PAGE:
MANILA, Philippines — UNESCO marked World Poetry Day last March 21 by publishing in its monthly magazine, the UNESCO Courier, 100 selected articles on world poetry written over the last 60 years.
Former UNESCO Director-General Federico Mayor, in Education in freedom, writes about the power of words to melt chains. He says: “Poetry brings its pure grist to the mill of an ethical system that must be rethought.
Thus he envisions how poetry which communicates a universal language can transform our present world: “Is it futile to dream of a different kind of society, one capable of engendering a new humanity and perpetuating harmonious human relationships? It (poetry) is an inner link between poetics, ethics, and politics... The poet must be a catalyst in the renewal of active thinking and the values that are an honor to our species and constantly urge us to exceed our own self-expectations. Poetry is a bulwark against the onslaught of barbarity in its many guises. In poetry, the word is brought to an incandescent heat and speaks to each one of us. It pulverizes injustice or hatred; it is akin to love. For all of us, poetry can make sense of the world, with all its obscure mysteries, great contradictions, and sublime achievements.”
Earlier in the early seventies, another former UNESCO Director-General Amadou M’Bow convened a group of poets from various cultures to declare “War on War” and to set the ethic of philosophy against military aggression. Jean Jacques Lebel explains why poetry is still at the heart of the questions facing society today. During that assembly, the poets proposed “visionary alternatives to the programmed massacres and planned catastrophes which militaristic futurologists and multinational arms purveyors are seeking to impose on all peoples.” But, as he noted, the other systems of belief, perception, and expression have proved incapable of comprehending the present world crisis.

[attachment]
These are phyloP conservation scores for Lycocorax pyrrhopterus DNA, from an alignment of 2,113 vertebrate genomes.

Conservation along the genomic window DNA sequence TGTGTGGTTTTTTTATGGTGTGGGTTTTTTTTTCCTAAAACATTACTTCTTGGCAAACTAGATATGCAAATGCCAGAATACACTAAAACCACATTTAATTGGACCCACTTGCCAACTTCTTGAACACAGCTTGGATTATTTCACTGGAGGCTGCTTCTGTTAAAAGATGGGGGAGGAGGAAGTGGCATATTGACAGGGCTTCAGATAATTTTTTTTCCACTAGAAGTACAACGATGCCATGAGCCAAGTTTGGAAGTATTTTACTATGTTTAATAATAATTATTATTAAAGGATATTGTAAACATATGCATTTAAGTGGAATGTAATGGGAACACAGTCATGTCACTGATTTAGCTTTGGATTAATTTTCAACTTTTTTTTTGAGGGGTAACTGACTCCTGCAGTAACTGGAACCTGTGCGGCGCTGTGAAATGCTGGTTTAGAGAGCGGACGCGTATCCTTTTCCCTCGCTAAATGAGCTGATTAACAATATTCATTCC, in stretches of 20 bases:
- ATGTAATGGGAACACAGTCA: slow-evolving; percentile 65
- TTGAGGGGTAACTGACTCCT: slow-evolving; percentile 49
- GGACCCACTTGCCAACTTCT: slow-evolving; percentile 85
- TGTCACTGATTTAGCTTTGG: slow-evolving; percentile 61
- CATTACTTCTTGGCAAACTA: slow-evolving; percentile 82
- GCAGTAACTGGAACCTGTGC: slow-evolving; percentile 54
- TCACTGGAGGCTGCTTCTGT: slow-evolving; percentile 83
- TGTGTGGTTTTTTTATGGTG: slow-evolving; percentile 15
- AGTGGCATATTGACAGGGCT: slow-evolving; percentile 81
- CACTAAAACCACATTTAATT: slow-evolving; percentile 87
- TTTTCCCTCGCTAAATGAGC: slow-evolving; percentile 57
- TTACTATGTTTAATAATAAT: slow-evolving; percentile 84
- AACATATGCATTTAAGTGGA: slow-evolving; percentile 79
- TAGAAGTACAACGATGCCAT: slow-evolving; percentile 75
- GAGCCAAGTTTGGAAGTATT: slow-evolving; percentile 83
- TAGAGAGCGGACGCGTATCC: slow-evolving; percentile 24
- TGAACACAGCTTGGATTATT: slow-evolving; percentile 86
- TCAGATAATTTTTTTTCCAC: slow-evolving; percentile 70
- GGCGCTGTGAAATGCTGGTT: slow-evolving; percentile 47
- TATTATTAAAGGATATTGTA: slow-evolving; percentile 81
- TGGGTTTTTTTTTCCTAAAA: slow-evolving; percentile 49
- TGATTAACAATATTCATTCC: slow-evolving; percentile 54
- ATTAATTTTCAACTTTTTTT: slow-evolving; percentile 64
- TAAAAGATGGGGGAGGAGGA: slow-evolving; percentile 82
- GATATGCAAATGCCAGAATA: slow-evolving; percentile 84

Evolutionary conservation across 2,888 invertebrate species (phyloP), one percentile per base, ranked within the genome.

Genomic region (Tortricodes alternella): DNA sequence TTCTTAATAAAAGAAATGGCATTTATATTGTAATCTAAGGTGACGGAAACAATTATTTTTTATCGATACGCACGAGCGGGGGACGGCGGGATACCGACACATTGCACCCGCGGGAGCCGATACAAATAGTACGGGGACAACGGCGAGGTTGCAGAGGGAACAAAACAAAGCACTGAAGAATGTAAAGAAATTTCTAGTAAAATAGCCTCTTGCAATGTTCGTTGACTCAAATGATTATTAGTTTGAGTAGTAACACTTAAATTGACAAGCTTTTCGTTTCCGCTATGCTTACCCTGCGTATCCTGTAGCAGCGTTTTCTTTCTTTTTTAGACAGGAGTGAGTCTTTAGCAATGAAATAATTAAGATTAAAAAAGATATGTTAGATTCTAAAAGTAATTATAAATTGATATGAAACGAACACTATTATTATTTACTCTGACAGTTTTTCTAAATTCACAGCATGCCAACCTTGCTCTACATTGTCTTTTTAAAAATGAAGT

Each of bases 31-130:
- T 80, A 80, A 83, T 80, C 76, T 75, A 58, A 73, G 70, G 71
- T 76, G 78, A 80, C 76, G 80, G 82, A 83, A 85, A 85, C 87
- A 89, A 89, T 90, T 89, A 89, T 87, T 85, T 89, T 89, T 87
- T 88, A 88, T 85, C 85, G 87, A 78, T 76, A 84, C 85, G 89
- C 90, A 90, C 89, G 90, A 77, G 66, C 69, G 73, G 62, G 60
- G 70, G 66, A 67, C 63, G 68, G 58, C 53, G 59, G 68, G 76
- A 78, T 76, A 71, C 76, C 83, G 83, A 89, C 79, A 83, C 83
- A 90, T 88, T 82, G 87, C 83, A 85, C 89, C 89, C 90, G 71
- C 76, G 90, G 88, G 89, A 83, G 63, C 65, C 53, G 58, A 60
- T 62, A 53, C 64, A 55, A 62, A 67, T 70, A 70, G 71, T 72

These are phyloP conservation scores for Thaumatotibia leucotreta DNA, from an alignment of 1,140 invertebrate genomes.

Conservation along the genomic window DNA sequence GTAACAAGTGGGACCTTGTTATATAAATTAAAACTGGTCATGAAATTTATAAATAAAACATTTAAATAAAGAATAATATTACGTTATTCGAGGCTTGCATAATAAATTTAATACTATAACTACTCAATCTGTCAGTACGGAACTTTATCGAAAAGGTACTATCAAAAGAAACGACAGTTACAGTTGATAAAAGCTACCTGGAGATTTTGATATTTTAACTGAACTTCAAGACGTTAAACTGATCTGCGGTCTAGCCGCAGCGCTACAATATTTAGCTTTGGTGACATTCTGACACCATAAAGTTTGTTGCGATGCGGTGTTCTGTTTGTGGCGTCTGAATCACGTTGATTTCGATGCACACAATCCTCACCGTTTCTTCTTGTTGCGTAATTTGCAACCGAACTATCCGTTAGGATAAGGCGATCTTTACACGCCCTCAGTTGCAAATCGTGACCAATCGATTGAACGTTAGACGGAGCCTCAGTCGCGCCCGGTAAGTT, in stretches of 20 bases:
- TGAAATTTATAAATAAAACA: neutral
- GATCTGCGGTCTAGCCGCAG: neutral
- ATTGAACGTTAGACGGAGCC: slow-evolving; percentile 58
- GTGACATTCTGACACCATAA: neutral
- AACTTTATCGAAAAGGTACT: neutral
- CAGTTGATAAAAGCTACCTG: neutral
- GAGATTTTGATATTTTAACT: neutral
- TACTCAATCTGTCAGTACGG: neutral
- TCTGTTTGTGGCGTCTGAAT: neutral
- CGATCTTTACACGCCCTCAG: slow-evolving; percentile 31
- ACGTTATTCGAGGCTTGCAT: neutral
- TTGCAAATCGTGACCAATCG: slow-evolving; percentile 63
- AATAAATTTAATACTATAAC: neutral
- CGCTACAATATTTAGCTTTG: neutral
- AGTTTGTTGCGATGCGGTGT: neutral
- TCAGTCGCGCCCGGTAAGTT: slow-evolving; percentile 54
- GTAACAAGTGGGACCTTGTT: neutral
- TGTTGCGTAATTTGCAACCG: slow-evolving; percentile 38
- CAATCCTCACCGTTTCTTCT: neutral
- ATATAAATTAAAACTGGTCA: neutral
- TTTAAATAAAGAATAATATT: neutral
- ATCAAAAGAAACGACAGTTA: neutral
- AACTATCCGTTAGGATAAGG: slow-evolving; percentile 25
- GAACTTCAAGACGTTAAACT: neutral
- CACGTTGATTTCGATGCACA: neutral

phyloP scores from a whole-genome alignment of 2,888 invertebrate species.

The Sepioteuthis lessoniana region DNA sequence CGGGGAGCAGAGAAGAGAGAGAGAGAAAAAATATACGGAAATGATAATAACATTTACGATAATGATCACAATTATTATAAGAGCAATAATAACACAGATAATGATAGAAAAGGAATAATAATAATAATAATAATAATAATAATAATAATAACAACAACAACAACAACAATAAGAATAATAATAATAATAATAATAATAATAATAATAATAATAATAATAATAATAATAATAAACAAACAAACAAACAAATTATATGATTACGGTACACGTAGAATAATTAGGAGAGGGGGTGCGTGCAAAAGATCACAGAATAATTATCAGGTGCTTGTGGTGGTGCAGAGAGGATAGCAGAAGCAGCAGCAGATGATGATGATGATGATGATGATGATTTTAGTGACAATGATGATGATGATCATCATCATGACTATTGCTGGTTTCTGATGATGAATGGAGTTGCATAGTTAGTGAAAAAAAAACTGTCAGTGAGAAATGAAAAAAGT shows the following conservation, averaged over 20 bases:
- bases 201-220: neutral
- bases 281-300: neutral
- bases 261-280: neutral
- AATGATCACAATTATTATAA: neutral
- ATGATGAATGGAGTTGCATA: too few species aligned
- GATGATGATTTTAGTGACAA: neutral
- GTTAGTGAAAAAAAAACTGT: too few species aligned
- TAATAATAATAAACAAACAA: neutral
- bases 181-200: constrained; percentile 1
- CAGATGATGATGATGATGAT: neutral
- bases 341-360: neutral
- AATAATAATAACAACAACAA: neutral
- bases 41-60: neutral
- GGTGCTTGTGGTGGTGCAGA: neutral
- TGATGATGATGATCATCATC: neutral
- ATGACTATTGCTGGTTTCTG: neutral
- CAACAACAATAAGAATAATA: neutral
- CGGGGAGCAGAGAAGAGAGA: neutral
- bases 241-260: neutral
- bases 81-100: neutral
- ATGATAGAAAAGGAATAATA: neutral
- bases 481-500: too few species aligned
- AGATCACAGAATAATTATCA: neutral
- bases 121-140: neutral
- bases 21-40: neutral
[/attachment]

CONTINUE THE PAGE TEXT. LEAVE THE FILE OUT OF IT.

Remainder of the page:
The power of poets today has likewise been acknowledged by Cirilo Bautista, a well-respected local poet and critic who said that “poets are the unacknowledged legislators of the world. Through their meditations on human affairs, their texts have become the uncredited almanac of human development.”
Yesterday, a friend and “kabaleyan,” Santiago Villafania, described as Pangasinan’s most outstanding poet today, launched his third volume of poetry entitled “Pinabli and other poems, in Mangaldan, Pangasinan. Published by the De la Salle University, Pinabli is a collection of 200 “anlongs,” some haikus, and translations of poetry by writers who had inspired him like Jose Garcia Villa and e.e. cummings. Most of the anlongs deal with love and the legendary Urduja as well as recollections of family life. He also writes about the centrality of language in our search for identity.
As many know, Pangasinan was at one time a dying language. Not so anymore as it is now one of the major Philippine languages that will be used as medium of learning in the K-12 program. Its recognition can be attributed to Villafania and his colleagues who worked very hard to revive the language after a 30-year hiatus. Please e-mail me at email@example.com